The House just passed what could be the biggest change to federal gun laws in decades

The Democrat-controlled House of Representatives on Wednesday passed a universal background check bill — which, if the Senate were interested in passing it, would be the most significant gun control legislation in a generation.

Under current federal law, licensed dealers are required to run a background check to make sure a buyer doesn’t have a criminal record, history of mental illness, or any other factor that legally bars him from purchasing a gun.

But the law has a big loophole: Private sellers — meaning unlicensed sellers — don’t have to run a background check. So someone who doesn’t run a licensed gun shop can sell or gift a firearm at a gun show, over the internet, or to friends and family without verifying through a background check that the buyer isn’t legally prohibited from purchasing the weapon.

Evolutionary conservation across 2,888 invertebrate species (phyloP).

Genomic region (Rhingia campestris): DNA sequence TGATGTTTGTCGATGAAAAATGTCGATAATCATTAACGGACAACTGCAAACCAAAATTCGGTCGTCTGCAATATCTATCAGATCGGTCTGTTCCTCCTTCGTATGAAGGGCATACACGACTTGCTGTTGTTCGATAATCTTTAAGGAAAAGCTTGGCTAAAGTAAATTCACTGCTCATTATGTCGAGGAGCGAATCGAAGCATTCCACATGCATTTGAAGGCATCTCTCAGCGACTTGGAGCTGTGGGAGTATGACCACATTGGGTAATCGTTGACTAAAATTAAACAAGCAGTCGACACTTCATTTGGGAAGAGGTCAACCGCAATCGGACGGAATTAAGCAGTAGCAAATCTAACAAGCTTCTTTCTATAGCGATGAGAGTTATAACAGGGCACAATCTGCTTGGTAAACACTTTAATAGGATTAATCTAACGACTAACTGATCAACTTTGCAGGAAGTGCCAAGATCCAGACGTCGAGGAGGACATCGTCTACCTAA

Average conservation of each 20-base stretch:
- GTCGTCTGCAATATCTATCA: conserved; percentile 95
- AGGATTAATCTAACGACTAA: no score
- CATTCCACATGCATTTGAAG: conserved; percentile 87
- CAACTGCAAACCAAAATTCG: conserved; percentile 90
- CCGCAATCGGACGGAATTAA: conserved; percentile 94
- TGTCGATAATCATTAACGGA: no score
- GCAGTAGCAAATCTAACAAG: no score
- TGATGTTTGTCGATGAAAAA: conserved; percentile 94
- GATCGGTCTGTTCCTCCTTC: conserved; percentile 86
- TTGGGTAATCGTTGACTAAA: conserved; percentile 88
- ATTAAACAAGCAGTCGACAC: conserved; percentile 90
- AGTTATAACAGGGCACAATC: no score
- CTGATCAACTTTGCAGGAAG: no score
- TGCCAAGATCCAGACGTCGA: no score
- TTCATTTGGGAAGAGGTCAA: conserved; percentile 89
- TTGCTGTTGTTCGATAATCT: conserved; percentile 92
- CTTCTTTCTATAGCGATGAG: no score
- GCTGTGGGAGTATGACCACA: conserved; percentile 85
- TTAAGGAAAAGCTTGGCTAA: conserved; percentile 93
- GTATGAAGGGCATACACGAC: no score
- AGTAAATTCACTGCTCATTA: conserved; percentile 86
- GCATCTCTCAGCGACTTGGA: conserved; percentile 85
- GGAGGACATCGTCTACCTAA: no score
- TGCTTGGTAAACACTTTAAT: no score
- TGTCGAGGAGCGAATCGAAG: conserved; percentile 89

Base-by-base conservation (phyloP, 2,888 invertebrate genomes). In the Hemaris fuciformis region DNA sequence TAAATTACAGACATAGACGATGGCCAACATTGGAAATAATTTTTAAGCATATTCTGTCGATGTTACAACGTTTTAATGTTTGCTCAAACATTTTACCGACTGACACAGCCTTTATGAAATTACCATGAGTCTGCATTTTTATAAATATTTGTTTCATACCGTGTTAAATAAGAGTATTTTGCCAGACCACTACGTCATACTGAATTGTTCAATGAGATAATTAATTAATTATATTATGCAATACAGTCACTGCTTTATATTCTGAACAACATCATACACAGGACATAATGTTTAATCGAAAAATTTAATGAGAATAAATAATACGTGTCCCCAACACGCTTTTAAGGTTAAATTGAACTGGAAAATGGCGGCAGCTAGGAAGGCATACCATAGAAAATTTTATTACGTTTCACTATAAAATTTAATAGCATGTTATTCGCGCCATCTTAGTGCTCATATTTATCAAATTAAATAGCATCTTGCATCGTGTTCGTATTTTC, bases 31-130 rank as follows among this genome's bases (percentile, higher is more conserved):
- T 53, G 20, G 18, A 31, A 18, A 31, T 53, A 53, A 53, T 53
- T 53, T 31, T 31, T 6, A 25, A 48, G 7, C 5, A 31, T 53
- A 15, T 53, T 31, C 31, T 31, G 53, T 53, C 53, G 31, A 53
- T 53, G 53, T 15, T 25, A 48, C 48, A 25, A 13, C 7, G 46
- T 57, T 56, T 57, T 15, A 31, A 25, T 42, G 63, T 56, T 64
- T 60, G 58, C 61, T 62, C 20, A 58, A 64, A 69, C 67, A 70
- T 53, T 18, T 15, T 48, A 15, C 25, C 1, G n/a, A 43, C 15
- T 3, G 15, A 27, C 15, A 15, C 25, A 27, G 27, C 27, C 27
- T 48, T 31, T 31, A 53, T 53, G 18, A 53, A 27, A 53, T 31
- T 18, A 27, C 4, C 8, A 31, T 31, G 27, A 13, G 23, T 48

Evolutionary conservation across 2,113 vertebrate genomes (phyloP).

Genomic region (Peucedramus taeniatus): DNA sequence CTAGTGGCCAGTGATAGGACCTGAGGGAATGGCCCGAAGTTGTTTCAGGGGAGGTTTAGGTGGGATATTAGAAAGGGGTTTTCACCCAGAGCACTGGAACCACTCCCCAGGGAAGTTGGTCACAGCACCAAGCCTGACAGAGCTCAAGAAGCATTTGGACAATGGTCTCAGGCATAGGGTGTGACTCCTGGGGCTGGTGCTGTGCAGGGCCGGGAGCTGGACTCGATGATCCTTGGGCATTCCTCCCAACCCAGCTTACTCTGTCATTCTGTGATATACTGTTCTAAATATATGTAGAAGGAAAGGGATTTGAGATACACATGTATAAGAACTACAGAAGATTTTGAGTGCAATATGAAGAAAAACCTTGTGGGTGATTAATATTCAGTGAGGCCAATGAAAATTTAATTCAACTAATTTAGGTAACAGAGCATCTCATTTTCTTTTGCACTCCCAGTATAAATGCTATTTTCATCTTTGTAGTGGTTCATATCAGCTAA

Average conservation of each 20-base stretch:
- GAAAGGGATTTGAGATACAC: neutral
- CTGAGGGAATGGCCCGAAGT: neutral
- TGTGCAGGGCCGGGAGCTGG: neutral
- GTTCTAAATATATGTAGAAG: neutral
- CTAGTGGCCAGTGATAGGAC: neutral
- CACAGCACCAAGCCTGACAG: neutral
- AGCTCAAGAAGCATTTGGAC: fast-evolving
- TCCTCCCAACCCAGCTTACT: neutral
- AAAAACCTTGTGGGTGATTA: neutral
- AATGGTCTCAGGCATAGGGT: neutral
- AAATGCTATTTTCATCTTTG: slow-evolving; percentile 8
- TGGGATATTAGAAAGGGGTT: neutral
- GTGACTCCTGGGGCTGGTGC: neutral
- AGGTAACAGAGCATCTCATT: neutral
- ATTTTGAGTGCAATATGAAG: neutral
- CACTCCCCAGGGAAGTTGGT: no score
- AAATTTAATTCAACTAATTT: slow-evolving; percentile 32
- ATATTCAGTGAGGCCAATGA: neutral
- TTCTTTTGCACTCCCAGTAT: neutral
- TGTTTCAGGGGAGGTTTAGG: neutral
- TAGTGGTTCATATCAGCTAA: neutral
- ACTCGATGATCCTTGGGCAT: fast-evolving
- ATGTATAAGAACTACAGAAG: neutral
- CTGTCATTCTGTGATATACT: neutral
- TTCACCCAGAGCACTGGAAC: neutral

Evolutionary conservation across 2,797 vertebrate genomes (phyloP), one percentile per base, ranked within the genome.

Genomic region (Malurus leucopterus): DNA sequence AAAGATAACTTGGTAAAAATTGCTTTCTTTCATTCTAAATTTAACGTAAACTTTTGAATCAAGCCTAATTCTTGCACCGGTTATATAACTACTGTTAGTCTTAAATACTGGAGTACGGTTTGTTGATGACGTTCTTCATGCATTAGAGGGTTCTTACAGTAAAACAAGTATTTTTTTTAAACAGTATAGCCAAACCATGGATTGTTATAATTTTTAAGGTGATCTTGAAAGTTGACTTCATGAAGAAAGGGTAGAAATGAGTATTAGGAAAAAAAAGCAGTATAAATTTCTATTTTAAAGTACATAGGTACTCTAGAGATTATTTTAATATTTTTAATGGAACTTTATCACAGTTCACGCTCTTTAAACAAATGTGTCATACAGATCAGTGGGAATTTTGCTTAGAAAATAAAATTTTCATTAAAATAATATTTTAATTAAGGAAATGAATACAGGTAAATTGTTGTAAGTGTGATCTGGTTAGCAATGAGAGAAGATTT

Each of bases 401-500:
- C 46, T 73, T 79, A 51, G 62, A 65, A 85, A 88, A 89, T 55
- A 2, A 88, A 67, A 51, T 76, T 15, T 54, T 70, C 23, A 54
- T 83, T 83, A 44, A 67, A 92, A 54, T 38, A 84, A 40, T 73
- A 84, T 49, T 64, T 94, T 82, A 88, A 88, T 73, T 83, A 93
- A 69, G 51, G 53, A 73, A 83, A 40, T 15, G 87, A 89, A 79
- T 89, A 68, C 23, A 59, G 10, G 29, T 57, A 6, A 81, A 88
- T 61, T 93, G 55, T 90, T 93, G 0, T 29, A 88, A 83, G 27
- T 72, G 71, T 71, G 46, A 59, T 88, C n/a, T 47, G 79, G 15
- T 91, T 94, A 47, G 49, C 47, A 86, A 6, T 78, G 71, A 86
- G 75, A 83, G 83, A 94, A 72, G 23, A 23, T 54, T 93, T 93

The new bill, HR 8, would close this loophole, although it would leave some exemptions for gun transfers among family and temporary transfers (like lending a gun) while hunting.

For years, the proposal — for universal or comprehensive background checks — has been the top item on gun control advocates’ wish list. It polls extremely well among gun owners, people who don’t own guns, Democrats, Republicans — basically everyone. And it certainly makes sense: If there’s a loophole that potentially lets criminals get guns, why not close it?

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